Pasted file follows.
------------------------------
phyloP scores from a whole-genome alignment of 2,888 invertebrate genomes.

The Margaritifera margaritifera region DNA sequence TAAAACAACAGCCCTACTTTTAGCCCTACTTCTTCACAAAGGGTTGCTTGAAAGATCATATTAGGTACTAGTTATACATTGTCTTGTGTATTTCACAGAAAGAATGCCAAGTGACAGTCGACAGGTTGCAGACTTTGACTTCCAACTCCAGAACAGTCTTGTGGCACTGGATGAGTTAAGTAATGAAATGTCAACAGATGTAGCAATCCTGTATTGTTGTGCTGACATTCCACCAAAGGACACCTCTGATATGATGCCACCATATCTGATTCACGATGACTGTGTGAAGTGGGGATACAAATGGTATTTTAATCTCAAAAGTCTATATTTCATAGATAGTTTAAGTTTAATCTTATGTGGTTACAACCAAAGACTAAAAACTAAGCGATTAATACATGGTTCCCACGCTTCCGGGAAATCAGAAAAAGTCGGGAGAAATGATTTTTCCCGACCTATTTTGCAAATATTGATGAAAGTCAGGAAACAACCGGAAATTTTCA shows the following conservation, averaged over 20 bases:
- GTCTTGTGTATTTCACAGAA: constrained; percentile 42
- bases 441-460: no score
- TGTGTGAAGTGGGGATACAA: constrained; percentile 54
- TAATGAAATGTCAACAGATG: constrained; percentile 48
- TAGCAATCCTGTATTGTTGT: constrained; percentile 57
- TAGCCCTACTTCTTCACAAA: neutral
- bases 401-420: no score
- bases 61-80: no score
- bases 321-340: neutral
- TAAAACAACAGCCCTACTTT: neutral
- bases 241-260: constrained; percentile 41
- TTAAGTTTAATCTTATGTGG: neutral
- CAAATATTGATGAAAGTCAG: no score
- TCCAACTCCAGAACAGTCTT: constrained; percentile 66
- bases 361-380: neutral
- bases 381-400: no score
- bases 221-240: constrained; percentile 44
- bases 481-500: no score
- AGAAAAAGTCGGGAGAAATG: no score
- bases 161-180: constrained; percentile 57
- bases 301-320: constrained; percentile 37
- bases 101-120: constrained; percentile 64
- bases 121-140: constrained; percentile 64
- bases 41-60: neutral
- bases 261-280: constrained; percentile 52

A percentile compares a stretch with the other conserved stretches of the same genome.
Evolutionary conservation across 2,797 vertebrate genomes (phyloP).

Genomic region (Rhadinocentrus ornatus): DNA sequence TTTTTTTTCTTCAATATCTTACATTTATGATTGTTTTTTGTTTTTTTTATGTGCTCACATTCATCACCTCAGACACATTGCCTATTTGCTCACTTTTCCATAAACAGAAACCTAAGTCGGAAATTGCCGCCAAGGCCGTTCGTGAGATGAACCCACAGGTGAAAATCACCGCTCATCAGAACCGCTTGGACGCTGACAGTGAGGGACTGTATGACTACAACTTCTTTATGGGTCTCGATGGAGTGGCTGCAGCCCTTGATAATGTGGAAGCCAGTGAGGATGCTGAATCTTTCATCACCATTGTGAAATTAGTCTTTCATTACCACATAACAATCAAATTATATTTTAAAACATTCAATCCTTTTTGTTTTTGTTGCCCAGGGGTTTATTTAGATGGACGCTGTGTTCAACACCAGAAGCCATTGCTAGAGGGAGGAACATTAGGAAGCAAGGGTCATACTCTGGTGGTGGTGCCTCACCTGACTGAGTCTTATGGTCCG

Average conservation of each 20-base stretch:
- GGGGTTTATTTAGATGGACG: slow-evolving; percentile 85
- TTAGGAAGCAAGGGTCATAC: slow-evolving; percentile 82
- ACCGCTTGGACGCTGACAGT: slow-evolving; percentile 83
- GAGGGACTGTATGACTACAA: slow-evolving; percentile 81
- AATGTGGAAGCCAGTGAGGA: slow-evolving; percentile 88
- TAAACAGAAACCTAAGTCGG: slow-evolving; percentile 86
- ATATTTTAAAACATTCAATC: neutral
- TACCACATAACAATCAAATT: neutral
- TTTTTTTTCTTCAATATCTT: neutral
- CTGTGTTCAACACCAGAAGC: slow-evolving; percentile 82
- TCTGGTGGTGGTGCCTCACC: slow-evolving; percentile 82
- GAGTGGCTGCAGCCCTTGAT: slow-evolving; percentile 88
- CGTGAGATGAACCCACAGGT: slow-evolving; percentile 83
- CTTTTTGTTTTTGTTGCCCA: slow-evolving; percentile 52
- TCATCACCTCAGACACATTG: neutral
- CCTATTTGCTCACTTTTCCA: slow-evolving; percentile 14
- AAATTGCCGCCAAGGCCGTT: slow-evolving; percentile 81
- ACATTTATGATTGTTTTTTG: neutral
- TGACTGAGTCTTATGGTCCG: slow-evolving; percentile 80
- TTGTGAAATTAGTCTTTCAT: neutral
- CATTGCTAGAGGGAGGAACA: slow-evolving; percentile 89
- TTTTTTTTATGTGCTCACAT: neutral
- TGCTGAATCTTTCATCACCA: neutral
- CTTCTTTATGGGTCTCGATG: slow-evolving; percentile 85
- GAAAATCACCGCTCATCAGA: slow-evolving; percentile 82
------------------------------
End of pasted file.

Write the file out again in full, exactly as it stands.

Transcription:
phyloP scores from a whole-genome alignment of 2,888 invertebrate genomes.

The Margaritifera margaritifera region DNA sequence TAAAACAACAGCCCTACTTTTAGCCCTACTTCTTCACAAAGGGTTGCTTGAAAGATCATATTAGGTACTAGTTATACATTGTCTTGTGTATTTCACAGAAAGAATGCCAAGTGACAGTCGACAGGTTGCAGACTTTGACTTCCAACTCCAGAACAGTCTTGTGGCACTGGATGAGTTAAGTAATGAAATGTCAACAGATGTAGCAATCCTGTATTGTTGTGCTGACATTCCACCAAAGGACACCTCTGATATGATGCCACCATATCTGATTCACGATGACTGTGTGAAGTGGGGATACAAATGGTATTTTAATCTCAAAAGTCTATATTTCATAGATAGTTTAAGTTTAATCTTATGTGGTTACAACCAAAGACTAAAAACTAAGCGATTAATACATGGTTCCCACGCTTCCGGGAAATCAGAAAAAGTCGGGAGAAATGATTTTTCCCGACCTATTTTGCAAATATTGATGAAAGTCAGGAAACAACCGGAAATTTTCA shows the following conservation, averaged over 20 bases:
- GTCTTGTGTATTTCACAGAA: constrained; percentile 42
- bases 441-460: no score
- TGTGTGAAGTGGGGATACAA: constrained; percentile 54
- TAATGAAATGTCAACAGATG: constrained; percentile 48
- TAGCAATCCTGTATTGTTGT: constrained; percentile 57
- TAGCCCTACTTCTTCACAAA: neutral
- bases 401-420: no score
- bases 61-80: no score
- bases 321-340: neutral
- TAAAACAACAGCCCTACTTT: neutral
- bases 241-260: constrained; percentile 41
- TTAAGTTTAATCTTATGTGG: neutral
- CAAATATTGATGAAAGTCAG: no score
- TCCAACTCCAGAACAGTCTT: constrained; percentile 66
- bases 361-380: neutral
- bases 381-400: no score
- bases 221-240: constrained; percentile 44
- bases 481-500: no score
- AGAAAAAGTCGGGAGAAATG: no score
- bases 161-180: constrained; percentile 57
- bases 301-320: constrained; percentile 37
- bases 101-120: constrained; percentile 64
- bases 121-140: constrained; percentile 64
- bases 41-60: neutral
- bases 261-280: constrained; percentile 52

A percentile compares a stretch with the other conserved stretches of the same genome.
Evolutionary conservation across 2,797 vertebrate genomes (phyloP).

Genomic region (Rhadinocentrus ornatus): DNA sequence TTTTTTTTCTTCAATATCTTACATTTATGATTGTTTTTTGTTTTTTTTATGTGCTCACATTCATCACCTCAGACACATTGCCTATTTGCTCACTTTTCCATAAACAGAAACCTAAGTCGGAAATTGCCGCCAAGGCCGTTCGTGAGATGAACCCACAGGTGAAAATCACCGCTCATCAGAACCGCTTGGACGCTGACAGTGAGGGACTGTATGACTACAACTTCTTTATGGGTCTCGATGGAGTGGCTGCAGCCCTTGATAATGTGGAAGCCAGTGAGGATGCTGAATCTTTCATCACCATTGTGAAATTAGTCTTTCATTACCACATAACAATCAAATTATATTTTAAAACATTCAATCCTTTTTGTTTTTGTTGCCCAGGGGTTTATTTAGATGGACGCTGTGTTCAACACCAGAAGCCATTGCTAGAGGGAGGAACATTAGGAAGCAAGGGTCATACTCTGGTGGTGGTGCCTCACCTGACTGAGTCTTATGGTCCG

Average conservation of each 20-base stretch:
- GGGGTTTATTTAGATGGACG: slow-evolving; percentile 85
- TTAGGAAGCAAGGGTCATAC: slow-evolving; percentile 82
- ACCGCTTGGACGCTGACAGT: slow-evolving; percentile 83
- GAGGGACTGTATGACTACAA: slow-evolving; percentile 81
- AATGTGGAAGCCAGTGAGGA: slow-evolving; percentile 88
- TAAACAGAAACCTAAGTCGG: slow-evolving; percentile 86
- ATATTTTAAAACATTCAATC: neutral
- TACCACATAACAATCAAATT: neutral
- TTTTTTTTCTTCAATATCTT: neutral
- CTGTGTTCAACACCAGAAGC: slow-evolving; percentile 82
- TCTGGTGGTGGTGCCTCACC: slow-evolving; percentile 82
- GAGTGGCTGCAGCCCTTGAT: slow-evolving; percentile 88
- CGTGAGATGAACCCACAGGT: slow-evolving; percentile 83
- CTTTTTGTTTTTGTTGCCCA: slow-evolving; percentile 52
- TCATCACCTCAGACACATTG: neutral
- CCTATTTGCTCACTTTTCCA: slow-evolving; percentile 14
- AAATTGCCGCCAAGGCCGTT: slow-evolving; percentile 81
- ACATTTATGATTGTTTTTTG: neutral
- TGACTGAGTCTTATGGTCCG: slow-evolving; percentile 80
- TTGTGAAATTAGTCTTTCAT: neutral
- CATTGCTAGAGGGAGGAACA: slow-evolving; percentile 89
- TTTTTTTTATGTGCTCACAT: neutral
- TGCTGAATCTTTCATCACCA: neutral
- CTTCTTTATGGGTCTCGATG: slow-evolving; percentile 85
- GAAAATCACCGCTCATCAGA: slow-evolving; percentile 82